Rozalia Hernandez-Singh depicts female pride with “Our Beauty in Strength”
Rozalia Hernandez-Singh is one of the five female artists who was hired by the Kinnickinnic Avenue BID to paint a large-scale mural along Bay View’s main retail corridor, with a work titled “Our Beauty in Strength.”
The “Street Canvas” project is part of an overall enhancement initiative long the main street of the Southside artery, once the most frequently traveled road connecting Milwaukee and Chicago. The five commercial buildings selected along the mile-long stretch of Kinnickinnic Avenue, or simply KK as the street is commonly known, are as architecturally diverse as the area is culturally.
Nova Czarnecki, Jenny Jo Kristan, Dena Nord, Jenny Anderson, and Rozalia Hernandez-Singh are the all-female roster of artists and unifying theme for the new collection of public art in Bay View.
Over the installation period, from May 22 to June 9, the Milwaukee Independent photo documented the mural painting process of each artist. Those images are included with this short Q&A, to showcase and share a personal insight into this ambitious project that adds to the growing momentum of establishing Milwaukee as an art destination.
Q&A with Rozalia Hernandez-Singh
Our Beauty in Strength
Q: In your youth, who or what inspired you to be an artist, and what led you on the path to paint outdoor murals?
A: I had several influences. My father and my grandmother both had the strongest influence on me. My father was very hard on me, he was a great teacher but many times expected perfection. We’d have a crew helping him paint on mural projects. He would make me do paint strokes over and over until it was just right. That requirement was only for me. I started working summer jobs every year from the age of 13. Many of those summers I’d work with my father on murals both indoor and outdoor. My paternal grandmother was a very artistic woman. She was a dancer, loved music, literature, performing, everything art. She’d take me to the orchestra, ballet and dance performances, to music festivals, she taught me to love art, she was my greatest role model.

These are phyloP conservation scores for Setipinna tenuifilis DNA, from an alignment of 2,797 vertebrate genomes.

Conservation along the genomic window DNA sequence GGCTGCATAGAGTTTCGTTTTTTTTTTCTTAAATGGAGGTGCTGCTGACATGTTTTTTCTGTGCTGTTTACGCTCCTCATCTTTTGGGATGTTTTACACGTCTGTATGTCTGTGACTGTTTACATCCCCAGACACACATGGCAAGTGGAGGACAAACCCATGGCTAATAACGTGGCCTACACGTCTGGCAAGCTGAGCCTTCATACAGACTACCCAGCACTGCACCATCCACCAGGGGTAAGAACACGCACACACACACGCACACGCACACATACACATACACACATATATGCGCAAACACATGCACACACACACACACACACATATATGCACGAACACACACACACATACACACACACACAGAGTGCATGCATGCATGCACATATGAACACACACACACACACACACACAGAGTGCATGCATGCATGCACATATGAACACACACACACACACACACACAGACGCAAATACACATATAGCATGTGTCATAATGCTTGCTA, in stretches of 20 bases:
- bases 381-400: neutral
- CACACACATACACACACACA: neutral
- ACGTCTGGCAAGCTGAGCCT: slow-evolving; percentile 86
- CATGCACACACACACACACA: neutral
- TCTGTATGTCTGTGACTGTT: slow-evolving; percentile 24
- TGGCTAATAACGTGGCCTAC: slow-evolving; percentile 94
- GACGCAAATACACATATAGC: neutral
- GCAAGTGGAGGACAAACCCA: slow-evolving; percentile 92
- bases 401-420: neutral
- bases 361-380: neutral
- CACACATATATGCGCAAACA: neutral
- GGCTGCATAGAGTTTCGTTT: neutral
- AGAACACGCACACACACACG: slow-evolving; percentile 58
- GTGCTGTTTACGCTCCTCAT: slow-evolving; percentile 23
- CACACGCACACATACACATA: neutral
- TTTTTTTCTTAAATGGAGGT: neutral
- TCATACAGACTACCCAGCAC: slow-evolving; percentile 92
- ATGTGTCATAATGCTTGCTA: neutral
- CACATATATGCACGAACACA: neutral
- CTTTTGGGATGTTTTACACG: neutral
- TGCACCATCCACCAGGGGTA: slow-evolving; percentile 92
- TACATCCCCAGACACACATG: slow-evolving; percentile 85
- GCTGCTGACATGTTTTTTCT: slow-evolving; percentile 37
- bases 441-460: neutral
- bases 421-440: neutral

Q: What was the idea behind your Bay View mural, and what do you hope the public experiences when seeing it?
A: My idea was to create an image of a strong woman. All the woman I know were very strong, fierce woman. I’m building my family tree and I’m amazed by the stories. The woman in our family worked very hard through some very difficult times. They kept the family safe and healthy. Woman have a strong intuition, with that intuition they become our protectors. I hope when the public sees my mural, they think of strength and relate it to a strong woman in their life. But, if they don’t think that deep, at least they can appreciate its beauty. I’ve already heard comments from people walking by. Its all positive and encouraging.
Q: What would you say to encourage a disadvantaged young girl who dreams of being an artist but lacks the opportunity?
A: I work with many inner city schools, some of the kids don’t have many opportunities or get to explore or have experiences beyond their community. I encourage the kids to continue to create art. If a young girl dreams of being an artist, I’d explain to her the importance of having a creative outlet as a form of expression, and therapy. So I’d encourage her to never stop. Then I would tell her of the many programs that are available to her. Talk to your teacher, parents, the principal and ask to be a part of some of those programs. There are so many scholarships available that can put her in those programs. A lot of kids are involved in the Boys and Girls Club. I’d encourage her to make her love for art known to representatives from neighborhood community centers and they will guide her. I’d let her know how to contact me and keep me updated.
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